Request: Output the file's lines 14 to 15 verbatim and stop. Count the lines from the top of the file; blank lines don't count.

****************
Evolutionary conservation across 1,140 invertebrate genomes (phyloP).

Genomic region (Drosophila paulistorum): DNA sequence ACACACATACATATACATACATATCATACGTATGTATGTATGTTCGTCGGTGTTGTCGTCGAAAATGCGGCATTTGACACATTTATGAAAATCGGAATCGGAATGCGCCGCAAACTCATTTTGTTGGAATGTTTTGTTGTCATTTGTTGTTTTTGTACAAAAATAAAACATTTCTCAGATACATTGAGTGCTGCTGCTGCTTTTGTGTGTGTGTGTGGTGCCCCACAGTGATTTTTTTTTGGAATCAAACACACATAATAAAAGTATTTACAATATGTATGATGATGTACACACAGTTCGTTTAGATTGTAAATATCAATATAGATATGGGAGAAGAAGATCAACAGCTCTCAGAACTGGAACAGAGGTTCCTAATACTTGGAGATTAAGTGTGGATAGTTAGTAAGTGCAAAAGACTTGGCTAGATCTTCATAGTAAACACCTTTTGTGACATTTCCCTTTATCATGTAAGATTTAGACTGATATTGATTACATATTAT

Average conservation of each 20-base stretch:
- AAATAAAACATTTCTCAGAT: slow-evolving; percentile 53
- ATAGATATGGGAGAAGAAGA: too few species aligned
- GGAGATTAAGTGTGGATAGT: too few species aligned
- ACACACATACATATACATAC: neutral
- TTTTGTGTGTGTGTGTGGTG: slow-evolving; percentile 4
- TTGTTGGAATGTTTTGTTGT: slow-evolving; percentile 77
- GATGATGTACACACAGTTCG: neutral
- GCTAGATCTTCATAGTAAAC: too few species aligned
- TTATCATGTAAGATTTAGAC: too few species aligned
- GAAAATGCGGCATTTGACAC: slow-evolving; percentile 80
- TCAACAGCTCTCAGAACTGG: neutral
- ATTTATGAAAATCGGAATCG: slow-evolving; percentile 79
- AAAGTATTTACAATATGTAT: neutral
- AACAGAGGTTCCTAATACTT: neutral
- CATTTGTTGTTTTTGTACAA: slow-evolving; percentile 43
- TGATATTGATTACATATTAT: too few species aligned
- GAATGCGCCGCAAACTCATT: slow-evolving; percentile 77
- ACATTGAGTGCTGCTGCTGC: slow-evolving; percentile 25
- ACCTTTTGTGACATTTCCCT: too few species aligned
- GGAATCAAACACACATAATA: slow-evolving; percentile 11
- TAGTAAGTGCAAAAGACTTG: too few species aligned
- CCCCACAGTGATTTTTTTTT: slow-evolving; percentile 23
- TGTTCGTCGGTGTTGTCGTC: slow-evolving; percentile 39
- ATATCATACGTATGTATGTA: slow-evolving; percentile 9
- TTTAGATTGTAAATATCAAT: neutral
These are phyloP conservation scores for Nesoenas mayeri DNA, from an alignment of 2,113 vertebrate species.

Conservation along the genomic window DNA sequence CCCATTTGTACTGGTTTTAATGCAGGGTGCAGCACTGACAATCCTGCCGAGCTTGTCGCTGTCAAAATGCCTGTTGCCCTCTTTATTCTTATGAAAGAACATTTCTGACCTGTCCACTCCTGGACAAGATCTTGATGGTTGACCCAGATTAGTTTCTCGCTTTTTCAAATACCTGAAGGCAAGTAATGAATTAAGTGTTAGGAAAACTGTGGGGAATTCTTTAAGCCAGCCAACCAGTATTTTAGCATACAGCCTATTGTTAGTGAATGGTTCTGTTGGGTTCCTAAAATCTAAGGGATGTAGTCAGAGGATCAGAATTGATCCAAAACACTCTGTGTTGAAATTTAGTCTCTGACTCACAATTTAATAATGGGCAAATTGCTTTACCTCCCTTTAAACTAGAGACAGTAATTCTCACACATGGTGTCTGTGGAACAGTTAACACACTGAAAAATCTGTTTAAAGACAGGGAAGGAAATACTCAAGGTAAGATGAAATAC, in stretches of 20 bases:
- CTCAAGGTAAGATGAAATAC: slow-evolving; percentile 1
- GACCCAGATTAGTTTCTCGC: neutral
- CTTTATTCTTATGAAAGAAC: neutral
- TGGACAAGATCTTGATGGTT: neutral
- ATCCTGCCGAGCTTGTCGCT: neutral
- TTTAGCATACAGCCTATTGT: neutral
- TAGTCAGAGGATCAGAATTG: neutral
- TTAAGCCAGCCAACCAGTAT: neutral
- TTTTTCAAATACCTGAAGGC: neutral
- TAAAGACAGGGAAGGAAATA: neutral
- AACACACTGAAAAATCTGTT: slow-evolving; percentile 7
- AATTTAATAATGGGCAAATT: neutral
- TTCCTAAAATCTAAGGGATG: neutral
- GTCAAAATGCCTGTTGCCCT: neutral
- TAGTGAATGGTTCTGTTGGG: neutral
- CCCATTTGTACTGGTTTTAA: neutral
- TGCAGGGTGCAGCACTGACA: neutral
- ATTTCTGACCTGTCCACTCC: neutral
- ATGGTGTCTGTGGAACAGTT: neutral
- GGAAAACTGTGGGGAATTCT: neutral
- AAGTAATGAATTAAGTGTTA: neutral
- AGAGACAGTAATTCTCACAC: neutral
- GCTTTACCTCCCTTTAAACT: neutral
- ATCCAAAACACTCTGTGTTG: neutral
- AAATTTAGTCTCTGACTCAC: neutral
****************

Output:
- TCAACAGCTCTCAGAACTGG: neutral
- ATTTATGAAAATCGGAATCG: slow-evolving; percentile 79